Further Telkom pain on the way?

A legal expert has warned Telkom to be wary over the prospect of civil damages claims from value-added network services (VANS) operators – whose businesses were negatively affected by its abuse conduct – as well as VANS customers, in turn.

The Competition Tribunal on Tuesday (7 August) imposed a penalty of R449 million on Telkom SA for abusing its dominance in the telecommunications market between 1999 and 2004, a period in which Telkom was a monopoly provider of telecommunications facilities.

According to Chris Charter, director in the competition and regulatory practice at Cliffe Dekker Hofmeyr business law firm, the tribunal expressly stated that such customers paid significantly more for VANS services than would have been the case sans Telkom’s abuse.

“For this reason alone, Telkom may well look to appeal to the Competition Appeal Court and beyond,” he said.

Telkom said on Tuesday that it would assess the rulings of the tribunal before making its next move on the matter.

According to Charter, the matter always had the makings of a classic “test case” for abuse of dominance, with all the necessary structures in place: Telkom as an upstream monopolist bred through protectionism rather than competition; and VANS providers as part of a dynamic downstream market poised for growth and innovation but dependant on the upstream monopoly service provider to survive.

He said that Telkom was also unaccustomed to competition and unable to keep pace with VANS providers on the merits; along with a clear ability and incentive on the part of the monopolist to leverage its upstream power to its advantage (or rather, the disadvantage of VANS), thus allowing it to refrain from competing on the merits and instead continue to extract monopoly rents in the upstream market.

To many, the case looked open and shut against Telkom, according to Charter, but the incumbent was able to keep the matter from being heard at the tribunal since its referral in 2004 through various appeals to the higher civil courts that were only resolved in 2009.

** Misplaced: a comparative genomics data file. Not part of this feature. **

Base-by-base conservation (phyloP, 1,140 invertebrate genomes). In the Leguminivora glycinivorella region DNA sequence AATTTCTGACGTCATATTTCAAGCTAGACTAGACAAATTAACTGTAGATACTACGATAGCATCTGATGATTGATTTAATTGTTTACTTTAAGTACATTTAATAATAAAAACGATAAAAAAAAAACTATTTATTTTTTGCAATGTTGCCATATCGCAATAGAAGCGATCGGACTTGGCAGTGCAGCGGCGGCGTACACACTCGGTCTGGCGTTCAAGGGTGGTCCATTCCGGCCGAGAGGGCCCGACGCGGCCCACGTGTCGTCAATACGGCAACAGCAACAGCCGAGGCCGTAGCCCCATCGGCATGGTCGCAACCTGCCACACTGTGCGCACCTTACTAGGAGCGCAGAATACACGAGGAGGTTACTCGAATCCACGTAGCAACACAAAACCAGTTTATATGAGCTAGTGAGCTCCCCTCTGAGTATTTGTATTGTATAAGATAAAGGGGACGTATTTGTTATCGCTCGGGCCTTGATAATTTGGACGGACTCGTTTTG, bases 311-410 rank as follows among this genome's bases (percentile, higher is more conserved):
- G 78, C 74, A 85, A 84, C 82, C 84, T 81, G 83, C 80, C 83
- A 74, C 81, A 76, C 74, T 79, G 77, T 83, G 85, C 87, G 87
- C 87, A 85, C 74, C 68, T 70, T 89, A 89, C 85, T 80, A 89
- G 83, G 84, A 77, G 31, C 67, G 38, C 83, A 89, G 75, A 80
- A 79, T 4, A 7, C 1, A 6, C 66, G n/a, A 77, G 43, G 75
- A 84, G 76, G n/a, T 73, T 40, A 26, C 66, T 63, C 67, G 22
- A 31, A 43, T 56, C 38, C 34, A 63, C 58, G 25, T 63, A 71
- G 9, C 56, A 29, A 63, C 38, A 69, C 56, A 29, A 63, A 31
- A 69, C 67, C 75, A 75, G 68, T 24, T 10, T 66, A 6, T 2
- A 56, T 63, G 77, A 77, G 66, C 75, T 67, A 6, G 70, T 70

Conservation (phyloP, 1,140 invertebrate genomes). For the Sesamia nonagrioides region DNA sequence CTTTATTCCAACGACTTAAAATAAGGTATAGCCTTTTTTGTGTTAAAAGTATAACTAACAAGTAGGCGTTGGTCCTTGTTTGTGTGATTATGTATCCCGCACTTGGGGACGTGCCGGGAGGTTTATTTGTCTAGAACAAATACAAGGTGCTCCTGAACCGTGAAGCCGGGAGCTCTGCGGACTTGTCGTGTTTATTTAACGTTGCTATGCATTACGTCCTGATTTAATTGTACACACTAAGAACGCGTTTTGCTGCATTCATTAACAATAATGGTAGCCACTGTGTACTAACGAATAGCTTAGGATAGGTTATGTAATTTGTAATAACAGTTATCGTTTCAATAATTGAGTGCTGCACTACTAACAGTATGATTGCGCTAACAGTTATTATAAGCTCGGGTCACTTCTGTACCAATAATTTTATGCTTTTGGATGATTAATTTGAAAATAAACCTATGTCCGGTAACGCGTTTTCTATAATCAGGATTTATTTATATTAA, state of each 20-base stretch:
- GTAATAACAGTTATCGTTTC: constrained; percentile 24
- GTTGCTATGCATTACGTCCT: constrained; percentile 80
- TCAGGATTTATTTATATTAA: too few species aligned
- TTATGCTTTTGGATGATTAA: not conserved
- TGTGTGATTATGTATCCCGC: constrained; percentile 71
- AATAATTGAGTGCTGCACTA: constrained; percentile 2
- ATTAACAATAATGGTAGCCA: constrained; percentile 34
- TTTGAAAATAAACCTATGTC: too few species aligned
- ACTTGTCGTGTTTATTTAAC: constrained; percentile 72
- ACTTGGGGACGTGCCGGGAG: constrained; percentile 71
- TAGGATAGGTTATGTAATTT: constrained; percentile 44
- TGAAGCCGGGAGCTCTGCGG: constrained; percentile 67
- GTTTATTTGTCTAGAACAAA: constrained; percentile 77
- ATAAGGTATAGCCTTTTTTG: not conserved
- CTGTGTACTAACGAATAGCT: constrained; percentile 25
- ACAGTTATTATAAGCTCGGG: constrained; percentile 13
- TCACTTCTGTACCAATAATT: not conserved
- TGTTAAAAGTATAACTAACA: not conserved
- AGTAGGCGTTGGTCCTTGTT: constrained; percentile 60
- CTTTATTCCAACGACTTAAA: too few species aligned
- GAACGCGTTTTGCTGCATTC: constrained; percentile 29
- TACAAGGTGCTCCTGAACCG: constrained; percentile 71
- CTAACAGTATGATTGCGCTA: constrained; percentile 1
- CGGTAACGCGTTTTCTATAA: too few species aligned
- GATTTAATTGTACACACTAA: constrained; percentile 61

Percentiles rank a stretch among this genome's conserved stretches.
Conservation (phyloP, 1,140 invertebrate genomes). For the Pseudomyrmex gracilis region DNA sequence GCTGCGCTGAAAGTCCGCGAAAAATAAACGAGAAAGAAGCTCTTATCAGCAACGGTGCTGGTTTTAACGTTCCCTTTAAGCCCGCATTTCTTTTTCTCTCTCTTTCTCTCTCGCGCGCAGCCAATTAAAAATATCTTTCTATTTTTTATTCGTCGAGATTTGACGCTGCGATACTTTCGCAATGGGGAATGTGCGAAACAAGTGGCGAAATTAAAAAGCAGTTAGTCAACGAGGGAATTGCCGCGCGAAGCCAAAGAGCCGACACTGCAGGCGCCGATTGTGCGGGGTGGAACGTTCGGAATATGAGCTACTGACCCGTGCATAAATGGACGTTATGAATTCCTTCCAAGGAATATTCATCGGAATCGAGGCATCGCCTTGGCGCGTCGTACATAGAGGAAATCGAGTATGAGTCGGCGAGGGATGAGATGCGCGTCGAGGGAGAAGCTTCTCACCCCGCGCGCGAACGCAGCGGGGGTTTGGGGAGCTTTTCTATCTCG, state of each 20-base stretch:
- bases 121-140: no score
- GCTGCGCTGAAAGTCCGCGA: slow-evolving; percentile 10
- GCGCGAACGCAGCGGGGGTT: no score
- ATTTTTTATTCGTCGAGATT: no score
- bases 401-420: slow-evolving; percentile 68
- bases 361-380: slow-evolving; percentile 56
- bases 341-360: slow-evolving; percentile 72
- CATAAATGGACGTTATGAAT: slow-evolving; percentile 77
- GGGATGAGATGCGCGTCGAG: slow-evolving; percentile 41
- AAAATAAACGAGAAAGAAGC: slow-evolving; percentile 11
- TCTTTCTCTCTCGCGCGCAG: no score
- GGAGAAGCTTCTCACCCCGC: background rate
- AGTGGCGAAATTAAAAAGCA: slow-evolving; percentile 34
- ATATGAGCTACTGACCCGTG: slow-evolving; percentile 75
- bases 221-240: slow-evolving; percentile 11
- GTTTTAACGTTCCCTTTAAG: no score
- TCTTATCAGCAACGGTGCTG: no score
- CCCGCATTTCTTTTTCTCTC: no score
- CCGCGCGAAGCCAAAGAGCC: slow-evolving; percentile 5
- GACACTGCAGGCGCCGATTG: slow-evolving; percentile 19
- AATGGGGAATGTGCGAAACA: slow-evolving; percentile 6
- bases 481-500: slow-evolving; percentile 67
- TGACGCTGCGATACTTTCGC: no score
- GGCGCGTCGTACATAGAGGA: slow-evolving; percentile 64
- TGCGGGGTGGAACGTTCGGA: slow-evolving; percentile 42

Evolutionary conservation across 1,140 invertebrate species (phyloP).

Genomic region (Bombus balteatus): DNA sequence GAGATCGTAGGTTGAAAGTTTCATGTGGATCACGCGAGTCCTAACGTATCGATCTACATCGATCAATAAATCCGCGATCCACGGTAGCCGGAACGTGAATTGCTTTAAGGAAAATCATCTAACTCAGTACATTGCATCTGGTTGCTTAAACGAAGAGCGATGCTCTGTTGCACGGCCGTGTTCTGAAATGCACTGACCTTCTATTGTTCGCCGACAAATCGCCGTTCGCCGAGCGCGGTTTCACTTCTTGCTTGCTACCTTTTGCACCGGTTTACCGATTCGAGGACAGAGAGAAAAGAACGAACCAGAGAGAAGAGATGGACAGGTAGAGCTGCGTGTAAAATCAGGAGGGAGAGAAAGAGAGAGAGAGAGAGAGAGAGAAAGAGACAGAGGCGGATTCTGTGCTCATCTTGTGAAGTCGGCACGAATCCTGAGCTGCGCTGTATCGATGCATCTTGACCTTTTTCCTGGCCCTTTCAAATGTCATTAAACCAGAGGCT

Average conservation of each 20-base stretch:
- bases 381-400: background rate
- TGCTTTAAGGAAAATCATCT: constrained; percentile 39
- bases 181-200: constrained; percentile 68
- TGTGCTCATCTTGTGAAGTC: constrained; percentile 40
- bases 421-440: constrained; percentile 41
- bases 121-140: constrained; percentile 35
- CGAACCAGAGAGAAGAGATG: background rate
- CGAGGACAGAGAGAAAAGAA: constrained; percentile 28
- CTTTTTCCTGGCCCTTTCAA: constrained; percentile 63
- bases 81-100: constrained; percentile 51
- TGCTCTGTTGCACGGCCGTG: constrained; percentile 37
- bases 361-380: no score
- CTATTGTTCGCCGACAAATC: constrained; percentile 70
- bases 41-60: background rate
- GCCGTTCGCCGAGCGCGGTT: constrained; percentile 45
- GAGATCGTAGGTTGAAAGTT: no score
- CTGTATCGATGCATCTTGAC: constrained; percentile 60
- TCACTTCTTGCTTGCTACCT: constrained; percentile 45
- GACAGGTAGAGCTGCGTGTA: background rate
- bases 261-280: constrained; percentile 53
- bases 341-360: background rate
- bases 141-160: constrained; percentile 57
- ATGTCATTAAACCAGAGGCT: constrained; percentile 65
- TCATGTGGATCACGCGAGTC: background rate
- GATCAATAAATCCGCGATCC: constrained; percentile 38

“The case has many shades of the travails facing Microsoft in Europe, where Microsoft was found to have abused its dominance in the PC operating systems market to the detriment of competition in downstream markets (including servers, web-browsing and media-players),” Charter said.

“As with Microsoft, events in the fast-evolving technology market overtook Telkom and the penalty is imposed for past sins in a market where it is no longer the force it once was.”

The tribunal found that Telkom had abused its dominance by refusing to grant rival VANS providers access to its facilities, which were essential for rendering VANS services.  For a dominant firm to refuse rivals access to essential facilities is a contravention of section 8(b).

Cliffe Dekker Hofmeyr noted that Telkom was found to have “frozen” the networks of VANS providers that did not adhere to Telkom’s contractual terms (which themselves stifled innovation in the market).

“This meant that VANS were unable to build on their existing networks and offer more efficient services to more customers.  Although Telkom did not out-and-out refuse to supply, the tribunal side-stepped this by finding that the requirement that VANS accede to unreasonable conditions to obtain supply could nevertheless amount to a ‘constructive refusal to supply’.”

“In my view, that looks more like a complaint based on section 8(c) of the Act (general exclusionary conduct) rather than 8(b) (refusal to grant access to an essential facility) but as section 8(b) requires no showing of anti-competitive harm (such harm be assumed) it is a useful section in which to box Telkom,” Charter said.

The tribunal also found that Telkom had contravened section 8(d) in that it required customers not to deal with competitors.

Through various tactics (such as directly approaching end-users with allegations that VANS were acting illegally as well as restrictive contractual terms with VANS themselves), Telkom required end-users to contract directly with it rather than vans intermediaries.

“This impeded the ability of VANS to render services and also hugely inconvenienced customers of vans providers,” Cliffe Dekker Hofmeyr said.

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Further Telkom pain on the way?